Monday, 31 October 2011

Under the Skin | Michel Faber's dark story | why I'll never go hitchhiking

Beware: Plot Spoilers

There's a lot of excitement in Scotland right now related to the fact that we've seen a series of biggish Hollywood films being made here.
Movies mean well groomed A-list stars, and after Brad Pitt and the zombies in the summer, some are getting into a froth about Scarlett Johansson, who is over here filming Under the Skin, a movie based on Michel Faber's 2000 novel.

If you know Crimson Petal and the White (2002) but not this earlier book, you should read it simply for the shock value. this is a sparely written, contemporary yarn which does something a lot of publishers dream of. It transcends genre. No really, it does.
It starts off feeling like a literary thriller and turns into a sci fi. But with a sort of Hannibal Lecter element that many will find hard to stomach.
It is a hugely enjoyable read. Faber writes with economy and if the plot lacks a genuinely substantial subplot, this doesn't matter all that much. It races along for most of its just short of 300 pages. My one complaint is that I could have done with one or two fewer hitchers in the first half. But really, it isn't much of a complaint at all. The book works as it is.
Johansson plays Sisserley, the lead character in the book. It's hard to talk about this novel without committing spoilers so turn away now if you really don't know anything about the story. Sisserley, we discover fairly early on, is an alien. But the author is clever in the way he introduces this fact and the nature of her alien-ness.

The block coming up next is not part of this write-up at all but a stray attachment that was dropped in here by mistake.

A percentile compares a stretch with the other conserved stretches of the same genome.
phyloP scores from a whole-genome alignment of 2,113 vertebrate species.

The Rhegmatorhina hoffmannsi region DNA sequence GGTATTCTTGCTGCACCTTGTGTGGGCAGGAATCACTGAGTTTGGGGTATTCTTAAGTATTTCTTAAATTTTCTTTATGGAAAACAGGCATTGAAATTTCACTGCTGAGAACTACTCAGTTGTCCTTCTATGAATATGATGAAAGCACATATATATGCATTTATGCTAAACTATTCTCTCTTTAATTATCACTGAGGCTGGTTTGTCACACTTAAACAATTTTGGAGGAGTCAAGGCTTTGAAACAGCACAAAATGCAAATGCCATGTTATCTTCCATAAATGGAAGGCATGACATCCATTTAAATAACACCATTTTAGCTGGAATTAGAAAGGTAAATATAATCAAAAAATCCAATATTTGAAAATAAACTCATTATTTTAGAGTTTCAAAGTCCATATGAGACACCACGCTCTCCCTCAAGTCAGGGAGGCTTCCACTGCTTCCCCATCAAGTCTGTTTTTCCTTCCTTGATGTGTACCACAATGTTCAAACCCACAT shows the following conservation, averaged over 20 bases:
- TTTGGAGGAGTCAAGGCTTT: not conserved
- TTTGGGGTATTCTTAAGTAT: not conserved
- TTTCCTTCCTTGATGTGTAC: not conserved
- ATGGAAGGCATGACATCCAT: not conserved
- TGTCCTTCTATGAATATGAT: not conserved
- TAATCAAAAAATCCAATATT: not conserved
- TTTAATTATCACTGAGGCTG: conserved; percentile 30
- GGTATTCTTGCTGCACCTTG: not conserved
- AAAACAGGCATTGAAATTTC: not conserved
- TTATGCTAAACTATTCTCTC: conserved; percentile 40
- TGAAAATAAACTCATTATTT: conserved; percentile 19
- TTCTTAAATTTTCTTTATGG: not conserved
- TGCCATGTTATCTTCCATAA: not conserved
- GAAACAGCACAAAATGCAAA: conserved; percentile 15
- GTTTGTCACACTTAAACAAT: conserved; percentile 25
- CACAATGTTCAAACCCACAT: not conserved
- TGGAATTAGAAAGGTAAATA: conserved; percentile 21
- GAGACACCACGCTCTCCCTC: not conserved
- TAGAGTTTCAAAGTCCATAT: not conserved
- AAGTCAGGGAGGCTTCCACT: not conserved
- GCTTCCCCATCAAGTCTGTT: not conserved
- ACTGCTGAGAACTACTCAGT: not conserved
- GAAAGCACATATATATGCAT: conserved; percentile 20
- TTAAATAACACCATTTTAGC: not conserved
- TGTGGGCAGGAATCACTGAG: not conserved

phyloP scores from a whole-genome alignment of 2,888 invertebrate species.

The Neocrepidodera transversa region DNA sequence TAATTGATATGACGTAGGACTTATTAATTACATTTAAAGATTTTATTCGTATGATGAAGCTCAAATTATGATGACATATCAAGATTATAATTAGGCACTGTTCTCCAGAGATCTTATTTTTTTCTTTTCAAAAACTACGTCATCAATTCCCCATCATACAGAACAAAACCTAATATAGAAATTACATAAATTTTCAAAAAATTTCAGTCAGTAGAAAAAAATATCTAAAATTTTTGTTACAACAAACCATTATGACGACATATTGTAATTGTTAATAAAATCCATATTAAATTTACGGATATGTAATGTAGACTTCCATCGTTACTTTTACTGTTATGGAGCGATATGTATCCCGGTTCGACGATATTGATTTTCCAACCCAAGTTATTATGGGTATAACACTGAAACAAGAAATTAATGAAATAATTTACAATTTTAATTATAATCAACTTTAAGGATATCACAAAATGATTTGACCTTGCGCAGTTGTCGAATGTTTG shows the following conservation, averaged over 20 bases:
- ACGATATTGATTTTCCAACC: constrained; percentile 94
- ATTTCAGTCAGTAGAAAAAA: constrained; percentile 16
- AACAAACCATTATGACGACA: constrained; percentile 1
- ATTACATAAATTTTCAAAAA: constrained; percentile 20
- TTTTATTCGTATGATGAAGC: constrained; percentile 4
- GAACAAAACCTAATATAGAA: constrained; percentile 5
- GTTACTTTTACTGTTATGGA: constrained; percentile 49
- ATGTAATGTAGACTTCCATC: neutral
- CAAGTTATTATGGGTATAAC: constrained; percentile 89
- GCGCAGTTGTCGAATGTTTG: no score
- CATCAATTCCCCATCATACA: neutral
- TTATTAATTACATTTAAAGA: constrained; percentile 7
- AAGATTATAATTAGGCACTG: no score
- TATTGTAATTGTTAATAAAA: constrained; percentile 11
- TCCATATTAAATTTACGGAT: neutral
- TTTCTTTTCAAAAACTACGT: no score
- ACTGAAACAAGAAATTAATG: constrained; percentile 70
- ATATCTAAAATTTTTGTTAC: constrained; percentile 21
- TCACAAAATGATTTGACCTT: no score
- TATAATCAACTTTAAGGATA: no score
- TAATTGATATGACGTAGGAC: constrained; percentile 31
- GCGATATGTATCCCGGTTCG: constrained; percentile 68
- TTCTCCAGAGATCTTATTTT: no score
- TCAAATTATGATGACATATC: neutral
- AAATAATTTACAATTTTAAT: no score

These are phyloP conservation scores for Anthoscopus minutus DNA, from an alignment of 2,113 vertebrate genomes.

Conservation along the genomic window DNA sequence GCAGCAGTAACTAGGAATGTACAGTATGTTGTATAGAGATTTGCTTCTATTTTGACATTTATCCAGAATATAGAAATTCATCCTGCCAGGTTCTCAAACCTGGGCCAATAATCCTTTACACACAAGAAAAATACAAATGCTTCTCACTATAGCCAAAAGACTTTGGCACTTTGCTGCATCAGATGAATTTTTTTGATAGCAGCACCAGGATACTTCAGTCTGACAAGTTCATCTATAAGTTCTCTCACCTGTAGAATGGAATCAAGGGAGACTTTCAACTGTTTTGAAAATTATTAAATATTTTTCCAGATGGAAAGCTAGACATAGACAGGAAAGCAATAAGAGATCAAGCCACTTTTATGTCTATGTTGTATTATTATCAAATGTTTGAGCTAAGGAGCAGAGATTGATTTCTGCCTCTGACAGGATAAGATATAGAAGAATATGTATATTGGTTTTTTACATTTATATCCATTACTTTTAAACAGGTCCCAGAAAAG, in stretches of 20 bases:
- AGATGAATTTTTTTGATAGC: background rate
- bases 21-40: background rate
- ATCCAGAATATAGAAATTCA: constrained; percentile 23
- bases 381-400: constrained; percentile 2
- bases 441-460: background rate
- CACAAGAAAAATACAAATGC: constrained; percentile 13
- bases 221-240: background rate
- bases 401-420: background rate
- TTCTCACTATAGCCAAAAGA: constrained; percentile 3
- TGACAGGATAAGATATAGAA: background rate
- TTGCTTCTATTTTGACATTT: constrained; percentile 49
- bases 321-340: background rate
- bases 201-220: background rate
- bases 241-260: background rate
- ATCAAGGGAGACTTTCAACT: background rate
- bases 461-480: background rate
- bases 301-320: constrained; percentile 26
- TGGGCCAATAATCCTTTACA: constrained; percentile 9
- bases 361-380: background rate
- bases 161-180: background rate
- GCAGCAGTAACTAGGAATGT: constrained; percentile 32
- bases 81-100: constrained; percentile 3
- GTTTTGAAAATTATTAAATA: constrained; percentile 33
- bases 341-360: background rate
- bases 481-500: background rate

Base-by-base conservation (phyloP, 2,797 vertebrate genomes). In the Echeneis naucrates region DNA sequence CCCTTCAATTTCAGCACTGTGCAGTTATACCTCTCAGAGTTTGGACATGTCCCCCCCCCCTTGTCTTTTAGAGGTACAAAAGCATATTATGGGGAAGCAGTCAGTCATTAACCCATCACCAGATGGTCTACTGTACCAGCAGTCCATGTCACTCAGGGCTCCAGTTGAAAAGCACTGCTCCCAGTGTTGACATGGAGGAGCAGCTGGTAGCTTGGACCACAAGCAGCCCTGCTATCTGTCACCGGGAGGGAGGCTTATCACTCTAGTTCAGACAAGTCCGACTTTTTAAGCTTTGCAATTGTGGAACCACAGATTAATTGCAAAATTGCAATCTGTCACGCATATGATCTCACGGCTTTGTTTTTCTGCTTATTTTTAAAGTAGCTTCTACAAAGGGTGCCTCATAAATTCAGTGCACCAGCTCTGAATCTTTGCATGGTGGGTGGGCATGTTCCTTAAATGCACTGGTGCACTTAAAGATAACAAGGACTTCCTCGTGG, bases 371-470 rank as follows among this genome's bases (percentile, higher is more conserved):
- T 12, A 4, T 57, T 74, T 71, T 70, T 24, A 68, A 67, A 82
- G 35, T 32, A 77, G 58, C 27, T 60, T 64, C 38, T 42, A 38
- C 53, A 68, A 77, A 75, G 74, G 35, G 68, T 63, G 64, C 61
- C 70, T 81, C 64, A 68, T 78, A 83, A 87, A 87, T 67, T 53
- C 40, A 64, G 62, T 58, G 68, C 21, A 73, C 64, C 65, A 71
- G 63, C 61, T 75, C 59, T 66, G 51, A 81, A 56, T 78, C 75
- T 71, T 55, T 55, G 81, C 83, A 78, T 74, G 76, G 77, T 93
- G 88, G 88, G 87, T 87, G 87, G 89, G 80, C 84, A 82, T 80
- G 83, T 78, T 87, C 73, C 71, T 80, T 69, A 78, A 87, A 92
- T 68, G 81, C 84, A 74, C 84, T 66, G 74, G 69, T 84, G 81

She has been surgically transformed to look like an attractive female -- to lure male hitchers into her car. Scarlet is far better looking than most people assume Sisserley is in the book, but you can see Hollywood's point. Even in the novel she is meant to be sexually alluring, and as this is a film, you'd hardly cast an unattractive actress for such a role.
If the film is a success it will bring a lot of readers to the novel, deservedly so. But I wonder how many will see it as sci fi or as something else. Sci fi has a dodgy image. Many serious readers are turned off by characters from other planets called Vess or Esswiss. And yet, if the book is well executed, the genre shouldn't really matter...

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